Damanhour prosecution ordered late Tuesday the detention of Al-Gomhoreya journalist Hamed El-Barbary, who had survived an army shooting a day earlier, for four days pending investigation after being charged with possessing weapons.
Tamer Abdel-Raouf, Bureau chief of Al-Ahram newspaper in Beheira, was shot dead on Monday evening while driving his car a few hours after the beginning of the state-imposed curfew at 7pm. El-Barbary, who was in the same car, got injured.
After he was hospitalised, El-Barbary testified that army forces at a checkpoint located south of Damanhour, northern Beheira governorate, fired at the car after ordering the driver, Abdel-Raouf, not to pass through. He said Abdel-Raouf complied but forces shot him anyway.
Earlier, Egyptian Armed Forces Spokesman Colonel Ahmed Ali said the forces did not intend to kill them.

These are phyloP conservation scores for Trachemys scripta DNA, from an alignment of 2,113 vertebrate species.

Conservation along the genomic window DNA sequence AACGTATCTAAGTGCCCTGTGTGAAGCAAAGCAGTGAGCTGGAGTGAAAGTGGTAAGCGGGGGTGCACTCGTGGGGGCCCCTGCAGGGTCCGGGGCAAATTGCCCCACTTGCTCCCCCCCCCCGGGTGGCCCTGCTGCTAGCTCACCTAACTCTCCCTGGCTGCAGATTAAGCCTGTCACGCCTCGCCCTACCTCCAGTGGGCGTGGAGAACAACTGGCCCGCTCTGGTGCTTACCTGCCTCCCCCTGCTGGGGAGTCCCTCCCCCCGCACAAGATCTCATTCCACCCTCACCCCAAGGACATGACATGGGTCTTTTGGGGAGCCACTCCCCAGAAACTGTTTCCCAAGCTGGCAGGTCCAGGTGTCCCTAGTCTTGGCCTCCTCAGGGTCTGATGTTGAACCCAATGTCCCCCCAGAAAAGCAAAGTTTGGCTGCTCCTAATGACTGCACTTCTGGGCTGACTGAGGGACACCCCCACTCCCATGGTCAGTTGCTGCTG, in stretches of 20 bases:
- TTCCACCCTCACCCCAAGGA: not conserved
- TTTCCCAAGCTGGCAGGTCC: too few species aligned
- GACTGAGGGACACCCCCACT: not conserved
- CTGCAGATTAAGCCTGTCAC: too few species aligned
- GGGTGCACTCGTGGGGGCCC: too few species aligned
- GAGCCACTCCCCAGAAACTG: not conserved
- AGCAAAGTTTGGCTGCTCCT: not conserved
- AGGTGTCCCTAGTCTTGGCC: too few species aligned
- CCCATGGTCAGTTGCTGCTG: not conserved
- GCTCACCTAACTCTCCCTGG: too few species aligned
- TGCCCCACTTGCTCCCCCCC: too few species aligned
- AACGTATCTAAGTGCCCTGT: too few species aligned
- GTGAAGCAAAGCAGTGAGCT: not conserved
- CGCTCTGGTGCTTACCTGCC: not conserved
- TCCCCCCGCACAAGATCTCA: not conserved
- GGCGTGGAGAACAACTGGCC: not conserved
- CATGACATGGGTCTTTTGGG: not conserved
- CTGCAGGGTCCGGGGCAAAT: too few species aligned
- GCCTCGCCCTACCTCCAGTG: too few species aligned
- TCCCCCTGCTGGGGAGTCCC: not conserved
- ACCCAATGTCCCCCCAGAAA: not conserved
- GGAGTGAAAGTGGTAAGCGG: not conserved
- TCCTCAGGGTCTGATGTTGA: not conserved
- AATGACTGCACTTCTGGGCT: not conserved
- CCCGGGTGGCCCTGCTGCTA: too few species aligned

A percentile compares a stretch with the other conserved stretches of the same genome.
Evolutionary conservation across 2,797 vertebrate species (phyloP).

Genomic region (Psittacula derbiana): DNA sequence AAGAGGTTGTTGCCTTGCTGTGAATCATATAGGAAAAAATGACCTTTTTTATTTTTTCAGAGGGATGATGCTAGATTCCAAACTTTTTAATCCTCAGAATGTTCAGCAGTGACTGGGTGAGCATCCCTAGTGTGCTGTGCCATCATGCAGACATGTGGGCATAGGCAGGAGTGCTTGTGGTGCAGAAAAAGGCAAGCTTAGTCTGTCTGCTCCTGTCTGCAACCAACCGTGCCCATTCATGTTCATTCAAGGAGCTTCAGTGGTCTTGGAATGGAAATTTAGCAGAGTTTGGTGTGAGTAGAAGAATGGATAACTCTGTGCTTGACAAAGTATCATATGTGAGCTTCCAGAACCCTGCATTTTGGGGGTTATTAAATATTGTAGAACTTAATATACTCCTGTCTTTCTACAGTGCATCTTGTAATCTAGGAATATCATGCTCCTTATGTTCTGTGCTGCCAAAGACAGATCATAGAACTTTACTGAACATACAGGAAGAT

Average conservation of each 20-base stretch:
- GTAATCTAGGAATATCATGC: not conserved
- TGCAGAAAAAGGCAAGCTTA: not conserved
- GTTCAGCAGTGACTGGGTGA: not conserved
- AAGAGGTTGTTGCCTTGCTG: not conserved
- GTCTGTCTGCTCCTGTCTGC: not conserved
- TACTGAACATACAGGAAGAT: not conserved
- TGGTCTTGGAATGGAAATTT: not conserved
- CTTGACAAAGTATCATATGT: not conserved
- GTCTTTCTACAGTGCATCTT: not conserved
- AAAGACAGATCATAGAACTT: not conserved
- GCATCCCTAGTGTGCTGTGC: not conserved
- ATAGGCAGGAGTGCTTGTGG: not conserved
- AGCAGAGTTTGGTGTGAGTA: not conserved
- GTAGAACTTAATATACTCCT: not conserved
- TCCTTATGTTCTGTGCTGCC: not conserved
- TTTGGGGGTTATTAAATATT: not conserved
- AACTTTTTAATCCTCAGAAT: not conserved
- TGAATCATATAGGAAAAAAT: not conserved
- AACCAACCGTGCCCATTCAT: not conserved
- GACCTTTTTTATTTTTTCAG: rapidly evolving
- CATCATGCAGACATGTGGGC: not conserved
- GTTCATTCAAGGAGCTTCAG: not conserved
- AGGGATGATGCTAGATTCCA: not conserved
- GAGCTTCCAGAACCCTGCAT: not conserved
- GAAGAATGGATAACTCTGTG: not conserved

In his statement, Ali said that the passengers "breached the curfew, drove quickly towards the security checkpoint and did not comply with calls to stop or warning shots fired in the air."
He added that the car did not stop for the forces to know the identity of its passengers.
On 14 August, Egypt’s interim Cabinet re-introduced a state of emergency, which includes a daily curfew starting at 7pm until 6am in 14 governorates. This came amid recurrent clashes across the nation between security forces and supporters of deposed president Mohamed Morsi.
Journalists and media personnel are officially exempt from the curfew.